5. I keep on thinking to my self why is it always the average private citizen that ends up paying the bill for all the problems of the rich and famous, politicians, bankers and public servants.

    Minas to me is a symbol of a well deserved Revolution in Greece, to round up all the sharks and confiscate all they have in Greece and abroad. And the same should happen in Ireland and Spain as well.

    At the top of the list of these problems are the Bankers and Politicians.

    How can this poor man Minas give even a slice of bread to his children?

    The police should firstly after finding out why is being arrested, let him go free. The police and the military should be by the side of the people and should hunt down all the corrupt rich.

    I would also like to understand why do people in Europe pay to be able to have TV in their home. Do not the channels have advertisements? Don’t they make it possible to have free to air TV.
    Germany has the same thing, one has to pay to GEZ every 3 months 55€ imagine how much the state receives every 3 months from 60 million TV owners. That’s 3.3 billion Euros every 3 months.

  6. Poor guy. This is starting to remind of the debtors’ prisons in Dickens novels with the difference that they won’t throw the children in jail as well.

  7. @Aetos I’ve read a few other posts by you, and find this constant urge to bring in the military and police very worrying. Do you suffer from “Big Brother” syndrome? There are many, many people around who can testify what happens when that kind of power is given to (or taken by!) the military. Especially here in Greece. If history teaches us one thing, it is that the power and the capabilities of any military anywhere should be dismantled with extreme urgency, because there will always be somebody lurking in the background ready to use it for their own, very unsavoury purposes. We know the extremes of “military power” only too well. Hitler, Stalin, Pol Pot, Mao, Pinochet, de Gaulle, Franco, Mussolinni, Idi Amin, the list is endless. The potential for these extremes is not remote, it is constantly present because of the insane amounts of time, effort and money the world spends on creating these military power houses. Be it huge powers like the USA or Russia or China, or some crack-pot state like North Korea, or a banana republic anywhere, it makes no difference. Just think about it for a little. That is what you are really advocating. Really???

  8. keeptalkinggreece

    Dickens’ deptors in prisons and families in poor houses – what’s what I tought too .

  9. The reason i keep mentioning the military and police, is because the people in our armed forces and police are our protectors. I have many friends who are permanent military personel and police personel. They do not get paid very well always work hard and in dangerous conditions.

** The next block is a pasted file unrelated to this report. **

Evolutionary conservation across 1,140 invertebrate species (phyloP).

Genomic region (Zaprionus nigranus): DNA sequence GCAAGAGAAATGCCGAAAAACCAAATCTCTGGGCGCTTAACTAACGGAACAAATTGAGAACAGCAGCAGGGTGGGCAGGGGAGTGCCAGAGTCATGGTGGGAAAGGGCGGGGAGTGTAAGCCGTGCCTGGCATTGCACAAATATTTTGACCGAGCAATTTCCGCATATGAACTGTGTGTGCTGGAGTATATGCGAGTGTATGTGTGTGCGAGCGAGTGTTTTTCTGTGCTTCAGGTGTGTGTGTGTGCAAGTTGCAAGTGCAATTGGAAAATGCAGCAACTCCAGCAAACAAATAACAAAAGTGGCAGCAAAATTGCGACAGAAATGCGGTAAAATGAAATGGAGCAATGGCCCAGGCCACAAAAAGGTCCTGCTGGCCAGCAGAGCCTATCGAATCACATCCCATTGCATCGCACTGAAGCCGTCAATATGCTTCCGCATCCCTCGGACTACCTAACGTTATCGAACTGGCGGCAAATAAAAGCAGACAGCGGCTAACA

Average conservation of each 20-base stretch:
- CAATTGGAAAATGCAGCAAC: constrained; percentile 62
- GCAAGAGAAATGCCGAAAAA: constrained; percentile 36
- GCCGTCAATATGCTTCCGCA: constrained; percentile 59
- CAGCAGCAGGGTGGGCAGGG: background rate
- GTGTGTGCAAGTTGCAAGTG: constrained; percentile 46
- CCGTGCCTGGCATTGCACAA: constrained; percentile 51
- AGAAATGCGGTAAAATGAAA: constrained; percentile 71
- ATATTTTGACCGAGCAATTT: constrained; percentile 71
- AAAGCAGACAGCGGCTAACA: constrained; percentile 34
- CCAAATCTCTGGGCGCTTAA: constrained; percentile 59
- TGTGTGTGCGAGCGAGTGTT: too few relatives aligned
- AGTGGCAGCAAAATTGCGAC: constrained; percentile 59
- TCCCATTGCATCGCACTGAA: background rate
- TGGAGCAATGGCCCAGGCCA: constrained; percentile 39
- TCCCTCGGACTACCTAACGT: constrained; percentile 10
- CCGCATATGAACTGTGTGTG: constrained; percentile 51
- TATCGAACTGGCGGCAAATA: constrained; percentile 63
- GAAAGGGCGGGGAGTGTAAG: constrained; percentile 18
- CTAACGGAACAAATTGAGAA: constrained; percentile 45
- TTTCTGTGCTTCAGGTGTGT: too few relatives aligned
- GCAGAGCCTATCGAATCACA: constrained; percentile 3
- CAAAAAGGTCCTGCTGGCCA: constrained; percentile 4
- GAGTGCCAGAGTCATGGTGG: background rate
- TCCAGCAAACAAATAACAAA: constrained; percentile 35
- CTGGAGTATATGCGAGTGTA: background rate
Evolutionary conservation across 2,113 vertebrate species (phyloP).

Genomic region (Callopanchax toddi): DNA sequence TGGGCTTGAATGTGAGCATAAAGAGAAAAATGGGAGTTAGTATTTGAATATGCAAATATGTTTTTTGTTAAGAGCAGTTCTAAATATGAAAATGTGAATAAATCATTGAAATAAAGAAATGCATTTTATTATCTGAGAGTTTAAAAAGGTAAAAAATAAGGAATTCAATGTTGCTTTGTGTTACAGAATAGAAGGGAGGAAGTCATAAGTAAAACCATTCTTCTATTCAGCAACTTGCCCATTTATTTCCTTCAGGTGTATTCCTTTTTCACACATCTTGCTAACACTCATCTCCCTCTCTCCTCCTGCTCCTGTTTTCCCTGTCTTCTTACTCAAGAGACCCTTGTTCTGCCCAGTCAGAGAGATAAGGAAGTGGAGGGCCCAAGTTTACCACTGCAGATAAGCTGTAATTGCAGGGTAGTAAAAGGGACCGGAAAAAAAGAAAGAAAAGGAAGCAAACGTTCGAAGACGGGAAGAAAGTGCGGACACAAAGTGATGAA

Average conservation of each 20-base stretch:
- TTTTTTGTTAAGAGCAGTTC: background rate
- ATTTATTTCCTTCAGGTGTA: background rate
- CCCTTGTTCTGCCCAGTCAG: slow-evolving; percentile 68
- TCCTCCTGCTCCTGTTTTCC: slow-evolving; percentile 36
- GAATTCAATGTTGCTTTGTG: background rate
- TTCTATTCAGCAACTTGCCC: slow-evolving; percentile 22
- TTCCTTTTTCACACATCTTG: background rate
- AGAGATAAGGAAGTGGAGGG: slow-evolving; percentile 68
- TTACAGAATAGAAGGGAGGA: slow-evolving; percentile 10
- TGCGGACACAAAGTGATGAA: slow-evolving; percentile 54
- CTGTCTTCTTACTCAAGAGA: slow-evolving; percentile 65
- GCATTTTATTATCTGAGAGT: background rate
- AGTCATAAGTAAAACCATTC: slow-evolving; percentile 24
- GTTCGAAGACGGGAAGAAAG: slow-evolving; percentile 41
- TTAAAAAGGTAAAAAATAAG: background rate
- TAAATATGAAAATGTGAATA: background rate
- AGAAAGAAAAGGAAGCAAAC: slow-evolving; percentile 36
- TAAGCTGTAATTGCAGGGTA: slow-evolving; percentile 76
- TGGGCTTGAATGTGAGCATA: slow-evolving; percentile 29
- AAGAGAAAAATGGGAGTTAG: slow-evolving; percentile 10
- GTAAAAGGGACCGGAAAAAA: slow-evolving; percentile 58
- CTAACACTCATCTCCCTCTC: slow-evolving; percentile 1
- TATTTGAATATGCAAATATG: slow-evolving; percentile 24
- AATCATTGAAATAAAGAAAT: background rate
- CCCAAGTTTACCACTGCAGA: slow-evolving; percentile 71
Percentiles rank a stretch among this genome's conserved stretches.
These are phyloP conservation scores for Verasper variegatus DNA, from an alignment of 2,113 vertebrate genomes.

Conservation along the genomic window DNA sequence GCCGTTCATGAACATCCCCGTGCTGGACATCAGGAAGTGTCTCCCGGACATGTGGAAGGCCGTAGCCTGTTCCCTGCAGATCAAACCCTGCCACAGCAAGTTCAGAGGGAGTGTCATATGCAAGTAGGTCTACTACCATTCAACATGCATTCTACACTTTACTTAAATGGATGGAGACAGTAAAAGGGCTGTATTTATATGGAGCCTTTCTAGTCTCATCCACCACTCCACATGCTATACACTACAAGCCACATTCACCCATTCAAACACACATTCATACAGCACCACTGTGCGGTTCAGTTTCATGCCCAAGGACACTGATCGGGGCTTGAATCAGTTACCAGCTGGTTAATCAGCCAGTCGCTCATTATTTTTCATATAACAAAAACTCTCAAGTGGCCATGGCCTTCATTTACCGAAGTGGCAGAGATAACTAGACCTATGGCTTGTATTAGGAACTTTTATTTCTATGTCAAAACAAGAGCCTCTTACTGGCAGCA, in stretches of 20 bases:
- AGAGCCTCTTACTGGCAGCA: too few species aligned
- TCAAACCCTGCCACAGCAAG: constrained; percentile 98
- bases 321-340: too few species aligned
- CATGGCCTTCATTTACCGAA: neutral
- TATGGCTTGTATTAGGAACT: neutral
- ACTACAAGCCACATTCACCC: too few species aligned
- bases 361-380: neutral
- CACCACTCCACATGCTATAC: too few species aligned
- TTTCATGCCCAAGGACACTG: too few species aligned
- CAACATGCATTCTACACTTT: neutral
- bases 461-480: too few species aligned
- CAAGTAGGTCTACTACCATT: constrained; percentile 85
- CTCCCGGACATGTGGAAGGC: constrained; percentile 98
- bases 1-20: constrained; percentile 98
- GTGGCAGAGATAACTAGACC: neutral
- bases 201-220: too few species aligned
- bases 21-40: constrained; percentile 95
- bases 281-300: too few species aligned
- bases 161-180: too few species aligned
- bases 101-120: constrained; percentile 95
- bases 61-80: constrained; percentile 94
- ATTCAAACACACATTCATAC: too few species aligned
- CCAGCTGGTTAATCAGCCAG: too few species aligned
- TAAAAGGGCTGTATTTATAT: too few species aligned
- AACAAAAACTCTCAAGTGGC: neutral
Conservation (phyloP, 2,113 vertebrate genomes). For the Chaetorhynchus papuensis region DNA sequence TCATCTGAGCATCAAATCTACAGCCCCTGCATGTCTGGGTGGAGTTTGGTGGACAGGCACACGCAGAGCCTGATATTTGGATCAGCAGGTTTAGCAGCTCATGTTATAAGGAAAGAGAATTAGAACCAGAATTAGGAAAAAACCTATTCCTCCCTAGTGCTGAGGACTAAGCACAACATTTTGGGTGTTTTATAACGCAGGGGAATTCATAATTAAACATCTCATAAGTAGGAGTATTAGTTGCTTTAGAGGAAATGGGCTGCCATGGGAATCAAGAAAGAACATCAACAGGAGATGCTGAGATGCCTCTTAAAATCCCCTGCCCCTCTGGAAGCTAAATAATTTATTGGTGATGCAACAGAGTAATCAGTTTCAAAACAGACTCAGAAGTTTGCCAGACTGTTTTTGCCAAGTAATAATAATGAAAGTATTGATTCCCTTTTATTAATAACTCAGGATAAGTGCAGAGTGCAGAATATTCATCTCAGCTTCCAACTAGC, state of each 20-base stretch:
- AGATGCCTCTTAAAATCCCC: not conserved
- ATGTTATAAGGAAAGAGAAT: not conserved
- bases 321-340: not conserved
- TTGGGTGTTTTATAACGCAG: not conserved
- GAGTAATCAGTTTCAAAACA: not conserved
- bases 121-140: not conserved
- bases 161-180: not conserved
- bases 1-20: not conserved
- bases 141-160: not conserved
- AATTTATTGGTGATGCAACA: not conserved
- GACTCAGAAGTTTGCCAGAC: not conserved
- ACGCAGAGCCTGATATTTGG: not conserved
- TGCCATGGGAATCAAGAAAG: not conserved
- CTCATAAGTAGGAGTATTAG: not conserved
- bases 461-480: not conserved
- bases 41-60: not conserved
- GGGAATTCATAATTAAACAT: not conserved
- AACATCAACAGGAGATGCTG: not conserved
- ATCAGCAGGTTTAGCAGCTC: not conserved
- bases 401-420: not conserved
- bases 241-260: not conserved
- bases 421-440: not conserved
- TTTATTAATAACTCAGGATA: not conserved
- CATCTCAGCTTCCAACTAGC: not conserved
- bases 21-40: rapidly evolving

Just to remind people. Greece is surrounded by hostile neighbours. They are all waiting for that chance to take something from Greece. And if the government starts to cut their salaries and expenses Greece could be facing new problems.

    My police friend gets only 1000 € per month on rotating shifts. He is married with two children.

  10. If you consider the military and the police the “protectors” of the people, you are sadly mistaken. greece itself has very recent experience with just how much of a protector of the people the army is.
    the sad reality is that military and police are nothing else but big business and they pander to the needs and wishes of big business and interest groups, which are more often than not “the people”. Just look at history and tell me how many military interventions as promoted by yourself were in the “interest of the people”. It is naive and dangerous to think this is the case.
    If you want it in hard figures, military spending in 2011 tops 1.5 trillion. Now who’s side do think all these guys are on, the ones that give them their toys, or those they are supposed to use them against?
    And Greece is not surrounded by hostile neighbours. Greece is surrounded by neighbours, who’s governments (like the Greek one), think it prudent to spend ridiculous amounts of money on weaponry while the people they are supposed to look after can barely buy enough food for their families. And as we all know, the likes of Siemens and co will make sure that studity keeps going on. Like the Rothchilts who financed both sides of the Napoleonic wars, these guys do exactly the same. And make a killing, pardon the pun.
    I wonder what your friend would do on 3000 a year unemployement money, or absolutely nothing like 1000’s of people in Greece?
    Don’t get me wrong, I’m not attacking your friend. I am attacking the system that holds both your friend and the people hostage, each on opposing sides of the barbed wire fence called “finance”. Your friend doesn’t realise it, but he is as much a prisoner as the others. He just gets paid a little extra to look the other way and accept the make belief he is supposed to protect.